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Posted 02 August 2019 - 12:11 PM

Nothing to do with Easy2Boot, it is a new function of grub4dos.

I think grub4dos calls the BIOS  Int 13h API to get the time http://stanislavs.or...c/int_1a-2.html

No. Int 13h is disk services, Int 1Ah (which is what you linked, BTW) is time services:

https://en.wikipedia...Interrupt_table

 

:duff:

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#6 alacran

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Posted 02 August 2019 - 02:24 PM

@steve6375

 

Todays new version allows you to display the date and time on the menu and it will update every second.

 

it uses the setmenu --string command  with the special string of "date&time".

 

 

You can check that the version of grub4dos supports it using this line.

help setmenu > (md)0x300+9 ;; cat --locate=date&time (md)0x300+9 > nul && setmenu --string=75=0=0xffffff="date&time"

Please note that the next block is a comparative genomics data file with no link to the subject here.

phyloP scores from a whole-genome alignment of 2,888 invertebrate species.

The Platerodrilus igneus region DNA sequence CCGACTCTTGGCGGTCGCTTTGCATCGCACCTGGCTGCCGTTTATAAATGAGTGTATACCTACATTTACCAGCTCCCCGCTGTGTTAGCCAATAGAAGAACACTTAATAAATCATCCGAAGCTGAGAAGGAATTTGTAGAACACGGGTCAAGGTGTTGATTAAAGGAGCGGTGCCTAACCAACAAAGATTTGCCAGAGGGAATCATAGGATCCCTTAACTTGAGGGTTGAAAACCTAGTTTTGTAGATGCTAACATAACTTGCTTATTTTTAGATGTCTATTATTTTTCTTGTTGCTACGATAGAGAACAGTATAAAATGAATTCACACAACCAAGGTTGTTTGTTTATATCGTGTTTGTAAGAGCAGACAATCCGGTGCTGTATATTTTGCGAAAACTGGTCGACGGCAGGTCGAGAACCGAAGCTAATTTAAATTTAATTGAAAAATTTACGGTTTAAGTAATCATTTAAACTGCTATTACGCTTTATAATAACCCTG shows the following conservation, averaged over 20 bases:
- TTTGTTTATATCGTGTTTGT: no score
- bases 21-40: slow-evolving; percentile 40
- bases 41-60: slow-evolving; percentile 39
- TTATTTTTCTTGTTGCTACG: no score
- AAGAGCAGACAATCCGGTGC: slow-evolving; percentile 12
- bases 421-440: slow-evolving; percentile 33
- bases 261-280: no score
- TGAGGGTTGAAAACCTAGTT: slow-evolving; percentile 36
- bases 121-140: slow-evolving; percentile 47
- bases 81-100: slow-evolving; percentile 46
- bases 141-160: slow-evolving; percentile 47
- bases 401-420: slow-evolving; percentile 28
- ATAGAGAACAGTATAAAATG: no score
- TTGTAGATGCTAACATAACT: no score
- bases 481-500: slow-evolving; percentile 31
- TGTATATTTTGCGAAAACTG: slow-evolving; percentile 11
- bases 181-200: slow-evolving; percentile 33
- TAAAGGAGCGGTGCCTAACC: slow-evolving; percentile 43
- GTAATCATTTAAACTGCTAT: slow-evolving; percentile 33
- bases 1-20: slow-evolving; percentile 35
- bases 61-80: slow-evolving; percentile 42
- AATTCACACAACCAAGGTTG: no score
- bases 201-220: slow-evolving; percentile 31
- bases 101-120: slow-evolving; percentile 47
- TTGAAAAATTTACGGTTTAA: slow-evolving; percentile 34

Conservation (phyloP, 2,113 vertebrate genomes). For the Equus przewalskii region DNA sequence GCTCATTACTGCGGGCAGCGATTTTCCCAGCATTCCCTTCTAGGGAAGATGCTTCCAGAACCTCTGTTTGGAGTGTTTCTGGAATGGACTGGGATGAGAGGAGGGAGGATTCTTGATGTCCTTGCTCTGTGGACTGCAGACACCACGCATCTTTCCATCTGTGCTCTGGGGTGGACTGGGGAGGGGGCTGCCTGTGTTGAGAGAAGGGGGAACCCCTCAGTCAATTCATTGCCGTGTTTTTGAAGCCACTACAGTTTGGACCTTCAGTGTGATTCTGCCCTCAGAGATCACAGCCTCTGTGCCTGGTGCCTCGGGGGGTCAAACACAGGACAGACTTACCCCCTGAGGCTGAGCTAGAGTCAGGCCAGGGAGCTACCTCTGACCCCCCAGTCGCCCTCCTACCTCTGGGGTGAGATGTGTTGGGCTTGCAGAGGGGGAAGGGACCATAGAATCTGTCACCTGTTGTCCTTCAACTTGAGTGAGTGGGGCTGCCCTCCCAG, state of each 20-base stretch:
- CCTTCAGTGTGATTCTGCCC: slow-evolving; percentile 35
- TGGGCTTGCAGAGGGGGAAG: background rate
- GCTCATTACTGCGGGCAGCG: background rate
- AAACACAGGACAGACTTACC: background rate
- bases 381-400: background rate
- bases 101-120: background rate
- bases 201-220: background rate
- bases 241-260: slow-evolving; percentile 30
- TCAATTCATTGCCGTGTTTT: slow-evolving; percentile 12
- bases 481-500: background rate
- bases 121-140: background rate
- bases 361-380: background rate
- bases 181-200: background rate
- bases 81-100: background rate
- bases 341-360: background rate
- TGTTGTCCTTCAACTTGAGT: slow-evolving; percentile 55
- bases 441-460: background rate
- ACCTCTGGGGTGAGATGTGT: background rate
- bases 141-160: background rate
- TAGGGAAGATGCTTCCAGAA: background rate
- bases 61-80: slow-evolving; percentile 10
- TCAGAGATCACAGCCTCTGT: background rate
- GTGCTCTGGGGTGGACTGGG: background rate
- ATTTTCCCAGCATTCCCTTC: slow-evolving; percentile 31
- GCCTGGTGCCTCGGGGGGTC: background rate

I have requested some more functionality so you can choose the date and time format using yy-mm-dd and hh:mm:ss.

 

Since grub4dos-0.4.6a-2019-07-16 has some bugs I'm using grub4dos-0.4.6a-2019-06-17.

 

1 - Then can I assume you have tested deeply this new release and haven't found bugs on it?

 

2 - Please give me some example to use this new feature, or What I need to modify/add on my menu.lst

 

it uses the setmenu --string command  with the special string of "date&time".

 

Thanks in advance

 

alacran



#7 Wonko the Sane

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Posted 02 August 2019 - 02:49 PM

@alacran

#1 If deeply means "extensively", how can he have tested it in one day? :dubbio:

#2 what about trying the posted:



setmenu --string=75=0=0xffffff="date&time"

:dubbio:

 

Reference (though not exactly easy to understand):

 

https://www.rmprepus...commands-primer

 

 

New 0.4.6a 2018-08 commands (setmenu, beep)

setmenu - controls placing and appearence of menu. keyhelp is the grub4dos edit prompts, entryhelp is the help text used in titles (after title xxxx\n<entryhelp>)